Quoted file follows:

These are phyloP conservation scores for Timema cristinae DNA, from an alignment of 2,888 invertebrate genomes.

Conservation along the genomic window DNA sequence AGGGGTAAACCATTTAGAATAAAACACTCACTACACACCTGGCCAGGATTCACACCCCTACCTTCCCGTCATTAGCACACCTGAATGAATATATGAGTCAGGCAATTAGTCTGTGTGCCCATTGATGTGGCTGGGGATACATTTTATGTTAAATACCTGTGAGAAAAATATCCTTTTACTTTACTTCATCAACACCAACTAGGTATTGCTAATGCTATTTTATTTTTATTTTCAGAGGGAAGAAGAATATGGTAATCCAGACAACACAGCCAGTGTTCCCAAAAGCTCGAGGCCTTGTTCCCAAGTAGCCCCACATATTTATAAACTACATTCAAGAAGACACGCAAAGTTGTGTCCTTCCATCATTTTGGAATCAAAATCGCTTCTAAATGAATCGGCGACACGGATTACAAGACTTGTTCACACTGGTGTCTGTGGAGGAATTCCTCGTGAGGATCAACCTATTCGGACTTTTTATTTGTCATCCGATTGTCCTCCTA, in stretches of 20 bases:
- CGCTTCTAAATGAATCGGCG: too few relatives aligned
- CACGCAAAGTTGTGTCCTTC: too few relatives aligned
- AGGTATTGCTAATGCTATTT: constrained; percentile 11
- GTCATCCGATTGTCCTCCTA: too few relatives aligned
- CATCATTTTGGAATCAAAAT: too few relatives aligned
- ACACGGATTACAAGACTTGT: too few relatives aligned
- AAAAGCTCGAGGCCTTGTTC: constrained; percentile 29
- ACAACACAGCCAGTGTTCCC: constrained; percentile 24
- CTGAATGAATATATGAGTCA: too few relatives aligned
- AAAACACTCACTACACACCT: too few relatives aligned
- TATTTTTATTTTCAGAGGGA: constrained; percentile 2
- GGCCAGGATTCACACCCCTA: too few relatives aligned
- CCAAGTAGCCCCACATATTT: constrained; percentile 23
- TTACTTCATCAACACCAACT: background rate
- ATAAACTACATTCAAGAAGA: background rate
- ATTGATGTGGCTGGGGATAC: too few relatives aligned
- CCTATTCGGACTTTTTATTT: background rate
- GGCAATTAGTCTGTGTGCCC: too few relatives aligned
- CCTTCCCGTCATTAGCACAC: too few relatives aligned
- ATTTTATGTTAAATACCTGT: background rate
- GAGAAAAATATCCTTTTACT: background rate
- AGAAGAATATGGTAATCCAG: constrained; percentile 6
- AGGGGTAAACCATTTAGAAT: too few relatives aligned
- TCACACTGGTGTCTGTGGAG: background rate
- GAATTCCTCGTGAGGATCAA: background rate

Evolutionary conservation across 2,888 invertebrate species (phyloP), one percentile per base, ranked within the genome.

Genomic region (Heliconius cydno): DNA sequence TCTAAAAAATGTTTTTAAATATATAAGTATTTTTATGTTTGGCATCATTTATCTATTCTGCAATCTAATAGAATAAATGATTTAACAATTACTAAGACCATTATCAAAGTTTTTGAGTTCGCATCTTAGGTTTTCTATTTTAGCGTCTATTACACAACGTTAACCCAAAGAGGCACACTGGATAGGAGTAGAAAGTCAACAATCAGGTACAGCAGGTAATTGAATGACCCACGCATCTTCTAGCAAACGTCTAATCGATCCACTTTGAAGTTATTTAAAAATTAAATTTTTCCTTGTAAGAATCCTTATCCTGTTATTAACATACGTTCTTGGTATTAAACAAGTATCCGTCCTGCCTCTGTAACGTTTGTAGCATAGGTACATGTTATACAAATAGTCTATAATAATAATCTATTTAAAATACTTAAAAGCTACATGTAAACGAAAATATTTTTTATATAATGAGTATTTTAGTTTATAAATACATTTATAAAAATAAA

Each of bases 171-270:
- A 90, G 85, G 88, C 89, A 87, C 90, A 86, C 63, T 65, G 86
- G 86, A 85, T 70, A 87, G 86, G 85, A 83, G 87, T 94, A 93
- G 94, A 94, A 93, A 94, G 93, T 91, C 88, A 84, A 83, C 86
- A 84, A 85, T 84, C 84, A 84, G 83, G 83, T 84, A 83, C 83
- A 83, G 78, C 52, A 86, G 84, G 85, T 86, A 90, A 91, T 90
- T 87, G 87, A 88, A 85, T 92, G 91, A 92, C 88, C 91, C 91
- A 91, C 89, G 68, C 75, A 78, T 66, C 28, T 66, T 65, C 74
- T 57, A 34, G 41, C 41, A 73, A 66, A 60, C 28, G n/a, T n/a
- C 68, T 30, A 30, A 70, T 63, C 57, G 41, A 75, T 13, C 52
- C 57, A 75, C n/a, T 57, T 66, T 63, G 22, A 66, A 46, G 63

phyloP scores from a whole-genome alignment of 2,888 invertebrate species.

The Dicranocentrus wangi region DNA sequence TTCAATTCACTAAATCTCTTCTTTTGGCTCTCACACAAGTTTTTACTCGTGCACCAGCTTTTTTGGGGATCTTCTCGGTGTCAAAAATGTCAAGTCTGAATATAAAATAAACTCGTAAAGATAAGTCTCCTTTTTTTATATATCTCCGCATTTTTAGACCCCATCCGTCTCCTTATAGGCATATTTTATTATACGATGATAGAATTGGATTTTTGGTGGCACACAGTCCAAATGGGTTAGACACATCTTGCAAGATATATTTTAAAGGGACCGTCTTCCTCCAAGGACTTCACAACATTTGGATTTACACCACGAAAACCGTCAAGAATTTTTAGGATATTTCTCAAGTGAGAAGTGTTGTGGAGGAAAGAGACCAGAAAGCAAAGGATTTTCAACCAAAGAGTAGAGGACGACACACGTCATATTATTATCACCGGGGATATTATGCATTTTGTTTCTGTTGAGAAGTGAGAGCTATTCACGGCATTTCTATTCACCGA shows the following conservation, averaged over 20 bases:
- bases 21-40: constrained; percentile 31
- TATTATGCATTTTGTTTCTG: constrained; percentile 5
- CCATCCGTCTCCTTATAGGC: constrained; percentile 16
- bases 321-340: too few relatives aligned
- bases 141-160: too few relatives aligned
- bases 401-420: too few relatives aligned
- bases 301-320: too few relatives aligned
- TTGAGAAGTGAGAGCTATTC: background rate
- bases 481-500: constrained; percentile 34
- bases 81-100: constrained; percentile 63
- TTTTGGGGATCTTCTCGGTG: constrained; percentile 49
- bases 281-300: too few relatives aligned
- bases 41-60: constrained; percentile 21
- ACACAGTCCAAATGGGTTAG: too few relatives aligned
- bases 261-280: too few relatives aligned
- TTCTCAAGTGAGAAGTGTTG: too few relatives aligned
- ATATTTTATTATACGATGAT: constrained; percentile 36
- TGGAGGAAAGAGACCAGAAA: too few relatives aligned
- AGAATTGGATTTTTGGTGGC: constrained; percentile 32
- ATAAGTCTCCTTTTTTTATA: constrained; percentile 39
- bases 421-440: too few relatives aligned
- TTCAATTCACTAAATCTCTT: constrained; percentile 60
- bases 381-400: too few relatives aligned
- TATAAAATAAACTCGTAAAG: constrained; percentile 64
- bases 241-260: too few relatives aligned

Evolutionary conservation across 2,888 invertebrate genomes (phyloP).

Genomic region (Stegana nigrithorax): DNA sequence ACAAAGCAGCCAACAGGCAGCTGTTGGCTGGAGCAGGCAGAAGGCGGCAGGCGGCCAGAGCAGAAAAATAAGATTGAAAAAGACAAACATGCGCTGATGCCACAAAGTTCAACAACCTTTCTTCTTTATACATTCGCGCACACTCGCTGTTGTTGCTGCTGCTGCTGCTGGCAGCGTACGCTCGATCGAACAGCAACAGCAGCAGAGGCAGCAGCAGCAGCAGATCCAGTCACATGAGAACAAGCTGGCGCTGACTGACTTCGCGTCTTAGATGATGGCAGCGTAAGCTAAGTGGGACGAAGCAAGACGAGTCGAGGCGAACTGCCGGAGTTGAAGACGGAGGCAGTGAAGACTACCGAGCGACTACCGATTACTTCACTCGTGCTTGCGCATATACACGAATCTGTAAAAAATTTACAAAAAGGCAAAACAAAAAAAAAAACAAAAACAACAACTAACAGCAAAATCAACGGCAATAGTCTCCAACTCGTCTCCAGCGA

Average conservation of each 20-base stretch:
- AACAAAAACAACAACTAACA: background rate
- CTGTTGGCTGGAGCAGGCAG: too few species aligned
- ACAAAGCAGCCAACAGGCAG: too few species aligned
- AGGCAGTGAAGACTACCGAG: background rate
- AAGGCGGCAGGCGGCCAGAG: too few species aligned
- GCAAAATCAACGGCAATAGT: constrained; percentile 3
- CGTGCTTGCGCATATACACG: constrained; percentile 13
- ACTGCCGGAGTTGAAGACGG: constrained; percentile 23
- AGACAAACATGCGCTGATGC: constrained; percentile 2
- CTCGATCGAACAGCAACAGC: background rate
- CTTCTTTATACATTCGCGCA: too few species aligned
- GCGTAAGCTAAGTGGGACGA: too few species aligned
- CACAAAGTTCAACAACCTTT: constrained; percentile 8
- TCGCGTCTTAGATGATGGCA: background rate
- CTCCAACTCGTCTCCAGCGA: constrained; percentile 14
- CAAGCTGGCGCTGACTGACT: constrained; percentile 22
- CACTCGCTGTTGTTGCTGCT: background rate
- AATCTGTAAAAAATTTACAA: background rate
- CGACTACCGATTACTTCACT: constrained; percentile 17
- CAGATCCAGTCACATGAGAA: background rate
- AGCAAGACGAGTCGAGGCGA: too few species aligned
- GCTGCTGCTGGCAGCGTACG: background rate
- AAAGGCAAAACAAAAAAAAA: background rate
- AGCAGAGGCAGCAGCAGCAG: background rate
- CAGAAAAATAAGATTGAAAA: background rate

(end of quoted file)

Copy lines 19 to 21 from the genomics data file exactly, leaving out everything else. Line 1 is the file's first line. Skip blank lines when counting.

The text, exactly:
- CCTATTCGGACTTTTTATTT: background rate
- GGCAATTAGTCTGTGTGCCC: too few relatives aligned
- CCTTCCCGTCATTAGCACAC: too few relatives aligned